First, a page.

Abstract 10470: Endothelial Dysfunction in Leptomeningeal and Peripheral Arterioles Induced by ß-amyloid Peptides: A Novel Human Model to Study Alzheimer’s Disease
Background: Treatments effective in transgenic mice have so far failed in human clinical trials to treat Alzheimer’s disease (AD), likely due to deficient recapitulation of human condition by existing mouse models and the need to intervene early. Vascular dysfunction occurs early in AD and the mechanisms linking it to AD pathogenesis remain poorly understood. We tested the hypothesis that beta amyloid peptides (Aβ) induce endothelial dysfunction through reduced nitric oxide (NO) biovailability and that the effects will be similar in brain (leptomeningeal) and peripheral (abdominal adipose) human arterioles.
Methods: In 7 cadavers (82±2.5 years) that underwent rapid autopsy (postmortem interval 2.6±0.2 hours), 6 had leptomeningeal arterioles that remained vasoreactive. Leptomeningeal arterioles were cannulated, pressurized and dilator responses to acetylcholine (10-8-10-4M) and papaverine (10-4M) were tested at baseline and following 1-hour exposure to Aβ42 (2 μM in 4, 1 μM in 1). Abdominal adipose arterioles in 3 of the cadavers as well as in 10 living subjects (without AD, undergoing routine hernia surgery) were also tested. Human umbilical vein endothelial cells (HUVECs) were exposed to 24 hours of vehicle, Aβ42 (2 μM) or scrambled Aβ42 and NO gas was measured.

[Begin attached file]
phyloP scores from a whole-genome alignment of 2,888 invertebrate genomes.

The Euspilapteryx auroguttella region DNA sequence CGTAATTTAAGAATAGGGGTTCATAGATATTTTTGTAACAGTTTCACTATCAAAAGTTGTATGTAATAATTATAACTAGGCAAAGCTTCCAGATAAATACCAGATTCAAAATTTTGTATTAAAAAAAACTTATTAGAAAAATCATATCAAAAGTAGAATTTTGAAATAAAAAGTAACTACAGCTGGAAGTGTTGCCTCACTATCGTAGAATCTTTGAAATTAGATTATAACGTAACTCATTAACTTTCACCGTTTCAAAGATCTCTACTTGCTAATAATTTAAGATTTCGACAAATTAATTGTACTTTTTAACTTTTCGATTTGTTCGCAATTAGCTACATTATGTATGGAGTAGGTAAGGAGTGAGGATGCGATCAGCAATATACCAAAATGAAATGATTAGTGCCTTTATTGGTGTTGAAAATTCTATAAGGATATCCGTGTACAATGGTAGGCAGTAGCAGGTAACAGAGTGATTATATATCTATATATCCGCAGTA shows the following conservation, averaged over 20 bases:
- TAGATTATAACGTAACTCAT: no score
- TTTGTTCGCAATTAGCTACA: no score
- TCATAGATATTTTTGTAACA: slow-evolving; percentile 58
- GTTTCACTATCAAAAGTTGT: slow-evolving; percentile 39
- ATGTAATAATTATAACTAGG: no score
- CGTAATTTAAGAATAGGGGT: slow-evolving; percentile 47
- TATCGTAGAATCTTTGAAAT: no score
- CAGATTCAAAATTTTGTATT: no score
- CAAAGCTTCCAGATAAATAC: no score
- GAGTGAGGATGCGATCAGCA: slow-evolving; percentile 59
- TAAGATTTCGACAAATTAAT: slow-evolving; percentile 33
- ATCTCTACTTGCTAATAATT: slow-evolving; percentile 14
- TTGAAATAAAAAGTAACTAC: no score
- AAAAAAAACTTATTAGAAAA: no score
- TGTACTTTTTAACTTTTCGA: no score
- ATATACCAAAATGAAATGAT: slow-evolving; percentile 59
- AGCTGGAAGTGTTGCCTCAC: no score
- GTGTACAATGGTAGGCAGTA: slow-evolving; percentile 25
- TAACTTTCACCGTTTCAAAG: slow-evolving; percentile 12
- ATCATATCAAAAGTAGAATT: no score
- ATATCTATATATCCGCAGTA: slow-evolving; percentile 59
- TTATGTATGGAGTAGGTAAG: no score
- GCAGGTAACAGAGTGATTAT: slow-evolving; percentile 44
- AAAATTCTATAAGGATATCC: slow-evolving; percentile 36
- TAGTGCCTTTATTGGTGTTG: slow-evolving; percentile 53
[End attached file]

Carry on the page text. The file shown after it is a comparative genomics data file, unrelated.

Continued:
Results: see figure.
Conclusions: Leptomeningeal and adipose arterioles obtained by rapid autopsy remain functionally viable for testing. Cadaver leptomeningeal and adipose arterioles as well as ex-vivo adipose arterioles from living subjects had similar responses, demonstrating Aβ42-induced endothelial dysfunction, likely through reduced NO generation. We demonstrate the feasibility of using cadaver vessels to study the vascular component of AD and validate the use of peripheral microvasculature to mimic central brain vascular responses. The human vascular models used may be exploited to study AD and potentially bridge the translational gap between animal studies and human clinical trials.
- © 2013 by American Heart Association, Inc.